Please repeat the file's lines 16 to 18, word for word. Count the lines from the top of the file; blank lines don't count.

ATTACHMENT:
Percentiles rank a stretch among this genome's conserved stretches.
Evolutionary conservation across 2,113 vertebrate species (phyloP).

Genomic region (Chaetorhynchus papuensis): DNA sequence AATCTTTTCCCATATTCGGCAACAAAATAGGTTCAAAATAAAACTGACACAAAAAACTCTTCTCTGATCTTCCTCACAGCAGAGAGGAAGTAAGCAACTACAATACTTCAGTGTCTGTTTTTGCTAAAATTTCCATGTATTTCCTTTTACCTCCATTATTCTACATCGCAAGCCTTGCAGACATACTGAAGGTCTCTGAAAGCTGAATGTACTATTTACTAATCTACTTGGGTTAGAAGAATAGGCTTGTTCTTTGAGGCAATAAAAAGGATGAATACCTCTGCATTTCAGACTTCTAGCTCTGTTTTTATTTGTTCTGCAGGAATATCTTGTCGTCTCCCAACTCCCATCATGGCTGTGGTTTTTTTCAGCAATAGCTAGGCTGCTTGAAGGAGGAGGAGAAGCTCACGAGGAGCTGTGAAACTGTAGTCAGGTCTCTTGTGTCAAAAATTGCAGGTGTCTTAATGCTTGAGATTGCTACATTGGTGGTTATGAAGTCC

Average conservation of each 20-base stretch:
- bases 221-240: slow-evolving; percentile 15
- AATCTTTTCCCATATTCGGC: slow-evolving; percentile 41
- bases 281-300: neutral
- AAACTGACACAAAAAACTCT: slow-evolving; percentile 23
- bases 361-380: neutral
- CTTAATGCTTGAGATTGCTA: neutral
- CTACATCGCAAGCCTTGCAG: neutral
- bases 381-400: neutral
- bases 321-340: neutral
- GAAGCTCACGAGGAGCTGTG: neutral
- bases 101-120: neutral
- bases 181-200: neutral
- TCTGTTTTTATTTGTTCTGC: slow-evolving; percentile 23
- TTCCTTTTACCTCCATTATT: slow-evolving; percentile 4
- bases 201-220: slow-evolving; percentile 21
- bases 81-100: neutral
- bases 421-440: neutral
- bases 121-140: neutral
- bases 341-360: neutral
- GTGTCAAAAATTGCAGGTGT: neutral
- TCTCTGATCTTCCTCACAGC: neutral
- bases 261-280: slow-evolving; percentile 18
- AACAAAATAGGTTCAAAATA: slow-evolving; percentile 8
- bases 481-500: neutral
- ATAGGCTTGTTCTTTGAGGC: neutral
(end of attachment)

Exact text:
- bases 181-200: neutral
- TCTGTTTTTATTTGTTCTGC: slow-evolving; percentile 23
- TTCCTTTTACCTCCATTATT: slow-evolving; percentile 4